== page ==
The message of God's love, the good news, is that all of us; every part of the human family is a member of the family of God. Why then do we evangelize? I'm sure you've noticed how at the end of our prayers of petition, we always add a prayer about our evangelization and our commitment to carry the good news where we can. Well, the reason we do that is because it is important for everyone in so far as possible to understand the reality we proclaimed on Christmas. That is the reality Paul addresses in his letter to the Hebrews when he says, "In past times, in various places God was revealed partially. Here and there people came to understand and to know God, but now in Jesus, God is fully revealed."
If you want to know God you must know Jesus. That's where you come to understand God in so far as you can. You come to know God in Jesus. The more we know Jesus, the more we become like him. The more our whole world will be transformed into the reign of God. Jesus calls us to be his disciples to know the Good News explicitly; that God is revealed in him. And we carry that message where ever we can. We don't try to draw people into our church necessarily. If they want to come that's fine, but the main thing is we want the good news to be known. We want everyone to know that Jesus is the full revelation of God and that as we follow Jesus the reign of God can happen. So we commit ourselves to the task of evangelization, but at the same time we continue to have this conviction that gives us great hope for our whole human family that God does live in all of us and that God is revealed in every religious tradition. God is revealed in various ways at various times in various circumstances. That we can all learn from one another to know God more deeply until we come to know God fully in Jesus.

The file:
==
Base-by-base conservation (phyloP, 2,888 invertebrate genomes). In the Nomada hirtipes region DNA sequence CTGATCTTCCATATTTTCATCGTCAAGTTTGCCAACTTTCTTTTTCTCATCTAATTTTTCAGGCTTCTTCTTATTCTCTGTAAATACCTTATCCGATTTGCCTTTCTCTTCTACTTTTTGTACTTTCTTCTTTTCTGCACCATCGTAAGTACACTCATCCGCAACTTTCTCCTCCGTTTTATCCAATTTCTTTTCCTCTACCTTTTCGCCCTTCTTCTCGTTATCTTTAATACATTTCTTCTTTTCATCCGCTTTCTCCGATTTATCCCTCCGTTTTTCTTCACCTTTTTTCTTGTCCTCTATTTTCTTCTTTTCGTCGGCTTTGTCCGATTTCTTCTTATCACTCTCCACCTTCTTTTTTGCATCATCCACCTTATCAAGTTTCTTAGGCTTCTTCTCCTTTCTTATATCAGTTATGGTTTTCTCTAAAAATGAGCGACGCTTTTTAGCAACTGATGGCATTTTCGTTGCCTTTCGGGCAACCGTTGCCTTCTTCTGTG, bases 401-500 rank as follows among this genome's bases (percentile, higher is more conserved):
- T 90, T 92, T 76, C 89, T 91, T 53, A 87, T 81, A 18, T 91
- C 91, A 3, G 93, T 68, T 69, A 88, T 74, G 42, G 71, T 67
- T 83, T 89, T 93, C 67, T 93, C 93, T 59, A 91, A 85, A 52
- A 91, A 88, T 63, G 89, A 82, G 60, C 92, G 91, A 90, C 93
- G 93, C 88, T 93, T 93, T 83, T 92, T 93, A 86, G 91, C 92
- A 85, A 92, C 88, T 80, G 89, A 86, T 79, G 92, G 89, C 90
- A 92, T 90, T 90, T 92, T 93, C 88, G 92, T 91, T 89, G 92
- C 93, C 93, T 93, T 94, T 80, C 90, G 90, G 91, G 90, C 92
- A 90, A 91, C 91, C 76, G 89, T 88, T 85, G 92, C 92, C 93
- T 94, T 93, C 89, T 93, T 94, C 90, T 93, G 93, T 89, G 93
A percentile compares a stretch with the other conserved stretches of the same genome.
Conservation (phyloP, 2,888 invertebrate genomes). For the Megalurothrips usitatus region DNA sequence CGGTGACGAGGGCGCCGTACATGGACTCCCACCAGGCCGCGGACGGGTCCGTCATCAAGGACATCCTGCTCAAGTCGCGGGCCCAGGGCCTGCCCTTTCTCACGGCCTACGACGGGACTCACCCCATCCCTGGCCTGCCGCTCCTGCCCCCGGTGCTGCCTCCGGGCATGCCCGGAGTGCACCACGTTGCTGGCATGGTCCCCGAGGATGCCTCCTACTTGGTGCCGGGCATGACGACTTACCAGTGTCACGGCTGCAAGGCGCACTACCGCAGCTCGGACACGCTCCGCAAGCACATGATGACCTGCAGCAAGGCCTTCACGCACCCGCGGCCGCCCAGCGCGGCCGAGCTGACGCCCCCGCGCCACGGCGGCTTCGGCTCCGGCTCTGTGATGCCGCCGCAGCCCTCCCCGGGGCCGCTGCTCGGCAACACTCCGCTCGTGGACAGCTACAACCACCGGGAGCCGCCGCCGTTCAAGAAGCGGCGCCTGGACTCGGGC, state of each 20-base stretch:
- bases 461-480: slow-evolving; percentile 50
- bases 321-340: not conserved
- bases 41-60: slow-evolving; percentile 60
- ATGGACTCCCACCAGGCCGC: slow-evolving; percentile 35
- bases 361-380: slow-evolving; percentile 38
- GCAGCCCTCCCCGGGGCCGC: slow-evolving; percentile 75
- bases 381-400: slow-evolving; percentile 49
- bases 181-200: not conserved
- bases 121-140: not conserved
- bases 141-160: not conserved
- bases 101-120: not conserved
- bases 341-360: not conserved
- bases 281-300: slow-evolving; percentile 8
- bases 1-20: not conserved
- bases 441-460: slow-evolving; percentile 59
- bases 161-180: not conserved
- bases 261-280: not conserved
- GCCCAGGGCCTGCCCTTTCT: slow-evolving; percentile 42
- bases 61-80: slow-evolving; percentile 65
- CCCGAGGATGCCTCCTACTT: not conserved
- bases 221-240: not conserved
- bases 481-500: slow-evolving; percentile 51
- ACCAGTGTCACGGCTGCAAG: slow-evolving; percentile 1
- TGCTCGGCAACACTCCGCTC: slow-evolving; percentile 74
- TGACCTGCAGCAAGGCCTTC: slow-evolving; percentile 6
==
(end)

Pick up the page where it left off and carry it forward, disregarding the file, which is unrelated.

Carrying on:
I hope that as we reflect on what is the real message of today, the good news that God lives in everyone, that we will continue to work to break down the barriers that some time separate us by race, by ethnicity, by geographical location, whatever it is. I hope that we work to eliminate all those barriers and that we spread the good news about what God has done for the whole human family and that those of us who know Jesus and know God fully in Jesus continue to spread that message about Jesus.
I hope we will commit ourselves to our work of spreading the good news of who Jesus is and what God's love really means and that we can help to transform our world into the reign of God where peace and justice, love, goodness will prevail until we all enter into the fullness of God's light forever.
In the name of the Father and of the Son and of the Holy Spirit. Amen.